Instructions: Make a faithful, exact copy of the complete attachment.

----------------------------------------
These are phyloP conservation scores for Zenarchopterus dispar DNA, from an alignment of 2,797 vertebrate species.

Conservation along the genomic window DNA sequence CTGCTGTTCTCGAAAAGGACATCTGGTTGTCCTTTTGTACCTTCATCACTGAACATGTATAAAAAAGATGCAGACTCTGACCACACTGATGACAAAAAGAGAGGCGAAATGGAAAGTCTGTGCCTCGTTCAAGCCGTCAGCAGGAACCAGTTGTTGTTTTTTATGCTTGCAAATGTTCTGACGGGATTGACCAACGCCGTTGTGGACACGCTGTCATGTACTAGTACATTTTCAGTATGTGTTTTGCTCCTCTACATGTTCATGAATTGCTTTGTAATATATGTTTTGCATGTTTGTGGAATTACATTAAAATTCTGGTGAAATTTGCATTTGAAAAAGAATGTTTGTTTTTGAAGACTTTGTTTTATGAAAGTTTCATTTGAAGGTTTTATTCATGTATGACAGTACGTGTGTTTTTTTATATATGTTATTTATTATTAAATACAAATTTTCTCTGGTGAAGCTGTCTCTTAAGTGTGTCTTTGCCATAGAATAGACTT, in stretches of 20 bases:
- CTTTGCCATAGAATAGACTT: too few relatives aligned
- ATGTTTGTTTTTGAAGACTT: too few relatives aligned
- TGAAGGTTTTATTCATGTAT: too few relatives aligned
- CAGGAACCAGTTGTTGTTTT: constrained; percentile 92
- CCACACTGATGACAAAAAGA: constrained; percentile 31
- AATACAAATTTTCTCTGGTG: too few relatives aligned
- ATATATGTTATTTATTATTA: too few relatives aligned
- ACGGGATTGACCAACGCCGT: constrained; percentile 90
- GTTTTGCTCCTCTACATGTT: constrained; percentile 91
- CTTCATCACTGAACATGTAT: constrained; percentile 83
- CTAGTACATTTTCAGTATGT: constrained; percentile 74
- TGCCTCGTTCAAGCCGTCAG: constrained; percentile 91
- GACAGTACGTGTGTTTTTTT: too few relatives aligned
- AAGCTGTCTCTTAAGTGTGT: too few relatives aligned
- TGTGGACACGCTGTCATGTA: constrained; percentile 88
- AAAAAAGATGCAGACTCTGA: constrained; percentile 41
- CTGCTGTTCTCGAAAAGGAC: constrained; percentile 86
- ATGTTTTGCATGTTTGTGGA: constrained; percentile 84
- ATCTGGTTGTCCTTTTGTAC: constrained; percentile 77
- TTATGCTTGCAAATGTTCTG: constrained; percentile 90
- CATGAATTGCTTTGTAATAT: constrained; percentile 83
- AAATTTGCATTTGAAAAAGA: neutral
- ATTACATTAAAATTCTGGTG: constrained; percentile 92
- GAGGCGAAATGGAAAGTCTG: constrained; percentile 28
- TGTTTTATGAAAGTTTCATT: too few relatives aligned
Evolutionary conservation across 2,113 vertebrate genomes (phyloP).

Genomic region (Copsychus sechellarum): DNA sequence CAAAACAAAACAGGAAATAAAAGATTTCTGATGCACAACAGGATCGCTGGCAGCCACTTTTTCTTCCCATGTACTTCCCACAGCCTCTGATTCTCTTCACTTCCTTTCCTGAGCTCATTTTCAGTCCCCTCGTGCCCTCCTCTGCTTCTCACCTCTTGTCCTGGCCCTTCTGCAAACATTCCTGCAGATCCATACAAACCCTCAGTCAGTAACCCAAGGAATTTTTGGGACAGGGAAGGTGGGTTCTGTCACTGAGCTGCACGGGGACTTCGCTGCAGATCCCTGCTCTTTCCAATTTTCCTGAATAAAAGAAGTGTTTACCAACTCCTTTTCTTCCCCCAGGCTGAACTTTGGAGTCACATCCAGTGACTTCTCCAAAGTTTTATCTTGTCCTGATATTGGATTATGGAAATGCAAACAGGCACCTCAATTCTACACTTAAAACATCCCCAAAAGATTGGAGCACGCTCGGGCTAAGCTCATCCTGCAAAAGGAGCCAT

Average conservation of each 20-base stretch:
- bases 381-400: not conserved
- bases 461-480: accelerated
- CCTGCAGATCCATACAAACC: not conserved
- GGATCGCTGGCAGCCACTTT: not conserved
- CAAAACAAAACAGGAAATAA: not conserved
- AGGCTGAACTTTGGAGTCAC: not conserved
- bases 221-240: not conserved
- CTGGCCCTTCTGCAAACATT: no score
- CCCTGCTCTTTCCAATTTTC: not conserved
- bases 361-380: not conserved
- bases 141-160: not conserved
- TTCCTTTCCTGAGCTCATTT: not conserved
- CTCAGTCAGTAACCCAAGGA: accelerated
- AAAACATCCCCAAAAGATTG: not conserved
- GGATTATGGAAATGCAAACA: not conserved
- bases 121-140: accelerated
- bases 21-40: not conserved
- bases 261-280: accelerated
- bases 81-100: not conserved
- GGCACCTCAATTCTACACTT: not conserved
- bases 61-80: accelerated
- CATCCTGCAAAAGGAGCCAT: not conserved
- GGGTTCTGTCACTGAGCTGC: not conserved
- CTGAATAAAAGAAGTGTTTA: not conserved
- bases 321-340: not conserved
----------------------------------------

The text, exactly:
These are phyloP conservation scores for Zenarchopterus dispar DNA, from an alignment of 2,797 vertebrate species.

Conservation along the genomic window DNA sequence CTGCTGTTCTCGAAAAGGACATCTGGTTGTCCTTTTGTACCTTCATCACTGAACATGTATAAAAAAGATGCAGACTCTGACCACACTGATGACAAAAAGAGAGGCGAAATGGAAAGTCTGTGCCTCGTTCAAGCCGTCAGCAGGAACCAGTTGTTGTTTTTTATGCTTGCAAATGTTCTGACGGGATTGACCAACGCCGTTGTGGACACGCTGTCATGTACTAGTACATTTTCAGTATGTGTTTTGCTCCTCTACATGTTCATGAATTGCTTTGTAATATATGTTTTGCATGTTTGTGGAATTACATTAAAATTCTGGTGAAATTTGCATTTGAAAAAGAATGTTTGTTTTTGAAGACTTTGTTTTATGAAAGTTTCATTTGAAGGTTTTATTCATGTATGACAGTACGTGTGTTTTTTTATATATGTTATTTATTATTAAATACAAATTTTCTCTGGTGAAGCTGTCTCTTAAGTGTGTCTTTGCCATAGAATAGACTT, in stretches of 20 bases:
- CTTTGCCATAGAATAGACTT: too few relatives aligned
- ATGTTTGTTTTTGAAGACTT: too few relatives aligned
- TGAAGGTTTTATTCATGTAT: too few relatives aligned
- CAGGAACCAGTTGTTGTTTT: constrained; percentile 92
- CCACACTGATGACAAAAAGA: constrained; percentile 31
- AATACAAATTTTCTCTGGTG: too few relatives aligned
- ATATATGTTATTTATTATTA: too few relatives aligned
- ACGGGATTGACCAACGCCGT: constrained; percentile 90
- GTTTTGCTCCTCTACATGTT: constrained; percentile 91
- CTTCATCACTGAACATGTAT: constrained; percentile 83
- CTAGTACATTTTCAGTATGT: constrained; percentile 74
- TGCCTCGTTCAAGCCGTCAG: constrained; percentile 91
- GACAGTACGTGTGTTTTTTT: too few relatives aligned
- AAGCTGTCTCTTAAGTGTGT: too few relatives aligned
- TGTGGACACGCTGTCATGTA: constrained; percentile 88
- AAAAAAGATGCAGACTCTGA: constrained; percentile 41
- CTGCTGTTCTCGAAAAGGAC: constrained; percentile 86
- ATGTTTTGCATGTTTGTGGA: constrained; percentile 84
- ATCTGGTTGTCCTTTTGTAC: constrained; percentile 77
- TTATGCTTGCAAATGTTCTG: constrained; percentile 90
- CATGAATTGCTTTGTAATAT: constrained; percentile 83
- AAATTTGCATTTGAAAAAGA: neutral
- ATTACATTAAAATTCTGGTG: constrained; percentile 92
- GAGGCGAAATGGAAAGTCTG: constrained; percentile 28
- TGTTTTATGAAAGTTTCATT: too few relatives aligned
Evolutionary conservation across 2,113 vertebrate genomes (phyloP).

Genomic region (Copsychus sechellarum): DNA sequence CAAAACAAAACAGGAAATAAAAGATTTCTGATGCACAACAGGATCGCTGGCAGCCACTTTTTCTTCCCATGTACTTCCCACAGCCTCTGATTCTCTTCACTTCCTTTCCTGAGCTCATTTTCAGTCCCCTCGTGCCCTCCTCTGCTTCTCACCTCTTGTCCTGGCCCTTCTGCAAACATTCCTGCAGATCCATACAAACCCTCAGTCAGTAACCCAAGGAATTTTTGGGACAGGGAAGGTGGGTTCTGTCACTGAGCTGCACGGGGACTTCGCTGCAGATCCCTGCTCTTTCCAATTTTCCTGAATAAAAGAAGTGTTTACCAACTCCTTTTCTTCCCCCAGGCTGAACTTTGGAGTCACATCCAGTGACTTCTCCAAAGTTTTATCTTGTCCTGATATTGGATTATGGAAATGCAAACAGGCACCTCAATTCTACACTTAAAACATCCCCAAAAGATTGGAGCACGCTCGGGCTAAGCTCATCCTGCAAAAGGAGCCAT

Average conservation of each 20-base stretch:
- bases 381-400: not conserved
- bases 461-480: accelerated
- CCTGCAGATCCATACAAACC: not conserved
- GGATCGCTGGCAGCCACTTT: not conserved
- CAAAACAAAACAGGAAATAA: not conserved
- AGGCTGAACTTTGGAGTCAC: not conserved
- bases 221-240: not conserved
- CTGGCCCTTCTGCAAACATT: no score
- CCCTGCTCTTTCCAATTTTC: not conserved
- bases 361-380: not conserved
- bases 141-160: not conserved
- TTCCTTTCCTGAGCTCATTT: not conserved
- CTCAGTCAGTAACCCAAGGA: accelerated
- AAAACATCCCCAAAAGATTG: not conserved
- GGATTATGGAAATGCAAACA: not conserved
- bases 121-140: accelerated
- bases 21-40: not conserved
- bases 261-280: accelerated
- bases 81-100: not conserved
- GGCACCTCAATTCTACACTT: not conserved
- bases 61-80: accelerated
- CATCCTGCAAAAGGAGCCAT: not conserved
- GGGTTCTGTCACTGAGCTGC: not conserved
- CTGAATAAAAGAAGTGTTTA: not conserved
- bases 321-340: not conserved